BWW Review: Stratford Festival's TIMON OF ATHENS is a Powerful Cautionary Tale

BWW Review: Stratford Festival's TIMON OF ATHENS is a Powerful Cautionary Tale

TIMON OF ATHENS opened at Stratford Festival's Tom Patterson Theatre on Friday night. It is probably one of the more relatable cautionary tales that Shakespeare has produced, which explains why the Festival continues to have it set in modern times. Director, Stephen Ouimette takes this production on for a second time, as he also directed it in Stratford in 2004. I did not have the opportunity to see his previous production, but this one is impressive.

Joseph Ziegler is Timon, a rich Athenian who does not spare any expense when a throwing party, and is quick to offer friends and acquaintances financial assistance whenever needed, under whatsoever circumstances they come to him with...And come to him, they do, because they are well aware of his penchant for generosity. Only Apemantus, played by Ben Carlson, seems to see the ulterior motives and fakeness behind the praise and flattery of those receiving Timon's funds. His suspicions are proven correct when it turns out that Timon is in a great deal of debt and he turns to those same so-called 'friends' for assistance. He and his staff are met with avoidance and excuses and this leads Timon into a self-imposed exile and a complete change in outlook on the world, and the people in it.

Ouimette's direction and Dana Osborne's Design allow for a stirring production as the audience witnesses Timon at the height of his apparent fortune and then his eventual fall from grace. In the first half of the play, we see Timon and his guests enjoying themselves in a luxurious club. As Cupid (Ijeoma Emesowum) and three dancers (Mikaela Davies, Jessica B. Hill, and Zara Jestadt) enter and perform a 'masque of the five senses', the club comes alive. What comes next is a choreographed dance routine performed by most of the company. It is fun and engaging and certainly sets a mood for the life that Timon has been living up to this point. It perhaps continues for a little too long, but it is certainly a spectacle to be seen. There are many moments throughout the play that grab your attention in this way, albeit usually more subtly. Modern technology is also ever present-Many members of the company walk around with tablets at one point the painter and the poet (played respectively by Mike Nadajewski and Josue Laboucane) take a selfie.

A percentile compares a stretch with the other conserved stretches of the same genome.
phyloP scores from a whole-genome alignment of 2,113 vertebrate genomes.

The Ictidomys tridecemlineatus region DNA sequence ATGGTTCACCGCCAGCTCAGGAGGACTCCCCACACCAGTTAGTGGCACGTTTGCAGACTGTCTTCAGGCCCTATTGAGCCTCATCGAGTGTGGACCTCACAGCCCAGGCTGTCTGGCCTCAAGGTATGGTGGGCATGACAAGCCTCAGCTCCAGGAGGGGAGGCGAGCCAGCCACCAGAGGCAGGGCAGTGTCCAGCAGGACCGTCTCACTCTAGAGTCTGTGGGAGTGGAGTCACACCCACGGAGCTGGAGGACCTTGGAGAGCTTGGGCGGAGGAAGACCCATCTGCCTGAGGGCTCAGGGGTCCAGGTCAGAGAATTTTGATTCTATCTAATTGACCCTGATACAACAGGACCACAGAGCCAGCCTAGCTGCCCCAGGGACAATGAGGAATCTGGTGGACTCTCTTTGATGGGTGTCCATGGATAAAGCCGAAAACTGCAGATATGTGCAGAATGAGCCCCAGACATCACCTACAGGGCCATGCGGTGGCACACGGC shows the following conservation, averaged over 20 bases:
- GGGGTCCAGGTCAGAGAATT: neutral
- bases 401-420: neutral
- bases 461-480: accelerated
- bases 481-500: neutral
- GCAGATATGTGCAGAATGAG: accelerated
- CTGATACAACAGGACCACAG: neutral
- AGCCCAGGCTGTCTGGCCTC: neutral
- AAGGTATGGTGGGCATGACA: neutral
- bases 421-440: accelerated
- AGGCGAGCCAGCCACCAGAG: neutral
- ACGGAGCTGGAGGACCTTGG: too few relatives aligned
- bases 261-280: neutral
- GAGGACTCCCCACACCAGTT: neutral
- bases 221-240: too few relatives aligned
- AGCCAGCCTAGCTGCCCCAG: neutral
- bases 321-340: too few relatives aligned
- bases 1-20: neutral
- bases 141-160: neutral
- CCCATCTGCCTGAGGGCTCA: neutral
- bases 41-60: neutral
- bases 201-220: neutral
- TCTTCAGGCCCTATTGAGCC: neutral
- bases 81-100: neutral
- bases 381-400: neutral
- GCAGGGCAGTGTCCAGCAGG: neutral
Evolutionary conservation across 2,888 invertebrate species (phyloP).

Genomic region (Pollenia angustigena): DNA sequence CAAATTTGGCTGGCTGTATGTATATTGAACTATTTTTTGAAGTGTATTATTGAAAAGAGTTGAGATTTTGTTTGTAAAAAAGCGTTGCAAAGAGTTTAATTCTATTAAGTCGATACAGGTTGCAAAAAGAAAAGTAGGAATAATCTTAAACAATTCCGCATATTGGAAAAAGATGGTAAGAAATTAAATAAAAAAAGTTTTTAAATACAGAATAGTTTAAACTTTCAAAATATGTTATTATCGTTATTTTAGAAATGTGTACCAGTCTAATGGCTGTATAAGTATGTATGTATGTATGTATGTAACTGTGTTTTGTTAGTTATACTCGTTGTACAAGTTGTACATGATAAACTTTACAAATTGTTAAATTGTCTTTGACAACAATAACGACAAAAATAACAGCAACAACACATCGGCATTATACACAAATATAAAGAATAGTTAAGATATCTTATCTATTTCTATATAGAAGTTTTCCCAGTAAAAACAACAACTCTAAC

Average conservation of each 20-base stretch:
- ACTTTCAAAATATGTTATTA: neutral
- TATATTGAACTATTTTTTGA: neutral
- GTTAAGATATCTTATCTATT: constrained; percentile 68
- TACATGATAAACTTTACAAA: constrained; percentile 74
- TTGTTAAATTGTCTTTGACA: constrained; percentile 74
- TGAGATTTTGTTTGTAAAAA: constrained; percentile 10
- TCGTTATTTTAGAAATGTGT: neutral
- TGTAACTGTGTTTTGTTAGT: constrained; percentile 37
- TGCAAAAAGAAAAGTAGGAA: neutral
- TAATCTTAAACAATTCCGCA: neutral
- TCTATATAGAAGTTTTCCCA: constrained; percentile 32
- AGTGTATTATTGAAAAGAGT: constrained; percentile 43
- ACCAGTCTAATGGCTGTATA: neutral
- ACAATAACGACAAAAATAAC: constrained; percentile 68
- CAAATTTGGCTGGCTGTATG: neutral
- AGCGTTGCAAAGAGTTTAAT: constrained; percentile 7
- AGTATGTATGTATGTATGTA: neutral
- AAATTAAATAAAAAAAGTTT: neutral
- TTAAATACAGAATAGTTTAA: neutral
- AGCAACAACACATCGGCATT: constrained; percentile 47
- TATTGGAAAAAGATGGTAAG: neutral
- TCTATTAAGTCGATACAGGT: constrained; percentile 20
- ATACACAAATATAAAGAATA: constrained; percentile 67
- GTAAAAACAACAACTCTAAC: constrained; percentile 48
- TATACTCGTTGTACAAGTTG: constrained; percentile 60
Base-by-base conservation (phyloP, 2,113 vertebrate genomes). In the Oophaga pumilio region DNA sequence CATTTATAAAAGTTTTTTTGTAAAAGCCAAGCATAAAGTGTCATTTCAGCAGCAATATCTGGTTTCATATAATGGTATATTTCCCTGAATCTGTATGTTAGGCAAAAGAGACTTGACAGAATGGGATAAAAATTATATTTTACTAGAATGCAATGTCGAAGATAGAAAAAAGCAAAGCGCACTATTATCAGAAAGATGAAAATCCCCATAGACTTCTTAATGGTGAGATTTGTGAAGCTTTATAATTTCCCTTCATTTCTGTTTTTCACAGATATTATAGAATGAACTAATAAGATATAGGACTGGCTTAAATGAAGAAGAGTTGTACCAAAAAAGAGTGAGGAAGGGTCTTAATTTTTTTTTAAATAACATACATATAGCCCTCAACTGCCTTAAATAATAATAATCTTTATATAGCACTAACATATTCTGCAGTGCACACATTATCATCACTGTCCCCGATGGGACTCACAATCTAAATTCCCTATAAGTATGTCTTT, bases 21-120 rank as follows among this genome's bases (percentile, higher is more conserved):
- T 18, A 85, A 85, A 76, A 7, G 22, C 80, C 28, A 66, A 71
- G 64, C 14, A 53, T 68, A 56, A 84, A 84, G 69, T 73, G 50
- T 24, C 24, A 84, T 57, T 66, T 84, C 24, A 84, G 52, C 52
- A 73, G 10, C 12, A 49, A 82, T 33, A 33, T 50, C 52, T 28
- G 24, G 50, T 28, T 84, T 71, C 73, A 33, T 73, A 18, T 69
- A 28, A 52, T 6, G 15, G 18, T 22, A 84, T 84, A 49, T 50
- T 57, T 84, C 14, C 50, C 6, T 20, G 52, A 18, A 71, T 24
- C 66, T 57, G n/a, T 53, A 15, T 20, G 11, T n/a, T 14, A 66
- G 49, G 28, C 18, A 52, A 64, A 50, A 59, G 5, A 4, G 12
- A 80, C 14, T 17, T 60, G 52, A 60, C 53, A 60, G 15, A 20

The choice to once again set this play in modern times, heightens the audience awareness of just how true to life some of the circumstances of this play are. This really happens to people. As Ziegler's Timon discovers that his entire worth would not even pay off half of his debts, I started considering taking the time to re-evaluate my own budget.

What is perhaps less relatable, is just how low Timon falls. The second half of the play opens with him living in a cave, isolated from all of humanity, dirty and blistered from the sun. This is where Ziegler shines most. His performance of a man in utter despair who has given up on humanity is captivating and heartbreaking. Also excellent is Ben Carlson as the cynical Apemantus, who forms a unique bond with Timon once Timon's worldview becomes more like his own. His costuming alone allows him to stand out. Unlike everyone else's sleek suits and colourful ties; he is dressed down in browns and khakis, seemingly caring less about appearances. This stark contrast immediately sets him apart from the others.

This play famously has few female roles. Ouimette has made some of the creditors and business people female, but the major roles remain male. Initially, I questioned why, if the decision was made for some characters to be women, why the choice would be made for this change to only happen with more minor characters. It became clear that there was method to this during the scene where Timon invites friends and creditors to his home after they have denied him financial assistance. As we see a group of men lining the table, this too, becomes a realistic image of society today, where the majority of people in the 1% remain rich, white men.

Michael Spencer-Davis gives a great performance as Timon's steward, Flavius-the one character who is truly kind and loyal to Timon. The character's fear of revealing to Timon the truth about his financial situation, and anguish in seeing the misanthropic loner that his employer has become, is so deeply felt.

Tim Campbell gives a compelling performance as Alcibiades, a soldier who like, Timon, loses faith in humanity after being exiled for trying to save a friend. Unlike Timon, his frustration with those around him is expressed outwardly as opposed to inward. He returns with the intention of killing those in power. The scene where his soldiers attack Athens is chilling, and we once again are struck with images that are all too familiar in our own world.

Overall, this thrilling production of TIMON OF ATHENS does a fine job of exploring human nature. It certainly presents a pessimistic view, but as the characters with social power contemplate what is next, as they stand among dead and injured Athenians that have become collateral damage in an unnecessary war, there still remains a modicum of hope that perhaps the better angels of their nature will prevail. This too, is incredibly relatable to the world today.

TIMON OF ATHENS continues in repertory until September 22nd.

Photo Credit: Cylla von Tiedemann

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